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Archive for the ‘future’ Category

Life After People on C4

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I finished my bank holiday by watching Life After People. This is surely inspired by The World Without Us? If you didn’t catch it, don’t worry the book is much better.

From the programme I learnt that clay tablets will last longer than any modern media. Interesting if obvious when you think about it. And Ancient Roman concrete lasts better than modern concrete. They didn’t mention the fact that bronze sculpture will pretty much last forever or that copper will just patina, surprising given the potential for CGI of the Statue of Liberty.

They said that film will crumble but didn’t cover the more interesting bit that radio waves and TV broadcasts will never die.

According to the programme the things that will really last are massive stone structures like the Great Wall and, Pyramids. The Hoover Dam will make a valiant effort.

And curiously as Mark Vernon points out, there’s no mention of plastic which Weisman’s book suggests may be around for a very, very long time.

Written by Karen

May 28th, 2008 at 7:58 am

Posted in future

cities in flight

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I’ve been reading Cities in Flight by James Blish. This description of the impact of automation struck a note with me:

“like everything else in the world requiring an IQ of less than 150, it was computer-controlled. The world-wide dominance of the such machines… had been one of the chief contributors to the present and apparently permanent depression: the coming of semi-intelligent machines into business and technology had created a second Industrial Revolution, in which only the most highly creative human beings, and those most gifted at administration, found themselves with any skills to sell which were worth the world’s money to buy”

Aside from the lovely design (a book with curved corners!) I was interested in this dystopian view of a future formed (perhaps?) from the author’s familiarity with economic depression and cold-war. Novels of the future can be interesting for their views of what will continue as much as the things that will change.

Written by Karen

May 25th, 2008 at 5:49 pm

Posted in future,work

the concerns of full-grown men

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“Politics and economics are concerned with power and wealth, neither of which should be the primary, still less the exclusive, concern of full-grown men” – Arthur C Clarke, Profiles of the Future, 1984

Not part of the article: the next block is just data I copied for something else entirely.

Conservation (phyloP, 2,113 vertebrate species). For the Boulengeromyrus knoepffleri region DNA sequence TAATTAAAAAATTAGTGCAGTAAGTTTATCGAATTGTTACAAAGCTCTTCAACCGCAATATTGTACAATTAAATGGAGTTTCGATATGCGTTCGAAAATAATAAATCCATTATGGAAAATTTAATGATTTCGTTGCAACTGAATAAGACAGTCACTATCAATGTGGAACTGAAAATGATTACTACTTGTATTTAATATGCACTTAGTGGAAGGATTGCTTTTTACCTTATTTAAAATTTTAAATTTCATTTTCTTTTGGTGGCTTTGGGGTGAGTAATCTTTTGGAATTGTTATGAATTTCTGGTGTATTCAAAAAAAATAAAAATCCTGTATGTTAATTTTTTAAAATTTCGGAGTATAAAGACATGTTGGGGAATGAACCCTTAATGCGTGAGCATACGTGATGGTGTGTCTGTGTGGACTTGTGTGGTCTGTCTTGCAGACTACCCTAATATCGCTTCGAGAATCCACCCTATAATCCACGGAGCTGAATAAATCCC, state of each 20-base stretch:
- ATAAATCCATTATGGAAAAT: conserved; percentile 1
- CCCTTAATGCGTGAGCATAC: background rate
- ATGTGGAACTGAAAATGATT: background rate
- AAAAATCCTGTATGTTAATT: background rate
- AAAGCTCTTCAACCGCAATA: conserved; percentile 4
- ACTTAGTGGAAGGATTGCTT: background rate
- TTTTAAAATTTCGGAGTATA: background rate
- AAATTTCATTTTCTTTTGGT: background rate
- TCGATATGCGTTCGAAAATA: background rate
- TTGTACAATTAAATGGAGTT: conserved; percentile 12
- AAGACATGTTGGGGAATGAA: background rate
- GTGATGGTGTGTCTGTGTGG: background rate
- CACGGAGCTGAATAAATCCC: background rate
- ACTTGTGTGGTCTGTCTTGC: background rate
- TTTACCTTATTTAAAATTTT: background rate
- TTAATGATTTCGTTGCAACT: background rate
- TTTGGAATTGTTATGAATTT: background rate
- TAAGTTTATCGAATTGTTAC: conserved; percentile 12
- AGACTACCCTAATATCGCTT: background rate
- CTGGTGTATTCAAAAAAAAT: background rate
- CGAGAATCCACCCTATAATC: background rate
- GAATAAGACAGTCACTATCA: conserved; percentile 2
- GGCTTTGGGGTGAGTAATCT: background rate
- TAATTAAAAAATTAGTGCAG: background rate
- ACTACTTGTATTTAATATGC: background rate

Written by Karen

April 20th, 2008 at 10:25 am

Posted in future,quotes

economist debate: is technology simplifying our lives?

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A Economist debate from the Freedom and its Digital Discontents series:

If the promise of technology is to simplify our lives, it is failing

Dick Szafranski (of consultants Toffler Associates) focuses on paradox of choice and surplus complexity. He teeters on technological determinism throughout:

“Technology has imposed the encumbrance of over-choice on us”

John Maeda similarly ascribes motive to technology:

“Technology exists to advance and enhance our world in new ways.”

He makes curious choices of ambivalent technologies; hearing aids , Blackberrys, and cars. He also seems to imply that what we have now is technology, past tools were not technologies, and future technologies will have less problems:

“The bad rap given to technologies today will be only temporary….But we are in a transitional period where technologies are brittle not because they are failing per se – they are just new and experimental.

We voluntarily let technology enter our lives in the infantile state that it currently exists, and the challenge is to wait for it to mature to something we can all be proud of.”

Tim Ferriss makes the point that the question is phrased in the present tense (i.e. “is failing” and not “will fail”) and so votes for Szafranski.

Written by Karen

March 30th, 2008 at 8:55 am

Posted in future

polaroid v digital cameras

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FringeHog explains why Polaroids are the ‘magic cameras’:

The “Magic” of Polaroid 

Written by Karen

February 28th, 2008 at 8:11 am

Posted in future

sources of energy

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More FringeHog-ery, this time on personal energy:

“Human beings can survive for more than a month without food and for five days without water, but the average man, it is said, can’t live more than six hours without plugging in. Now fast forward to the future, say ten years from now. Imagine a world in which energy is abundant, portable and ultimately, personal. In this future electricity is disconnected from the power grid: no more sockets, no more wires.”

Now this might get me interested. I often fear I’m a bit of a luddite. I’m not interested in fancy interfaces or lots of functionality on my phone. Mostly I just want my phone to stop running out of battery.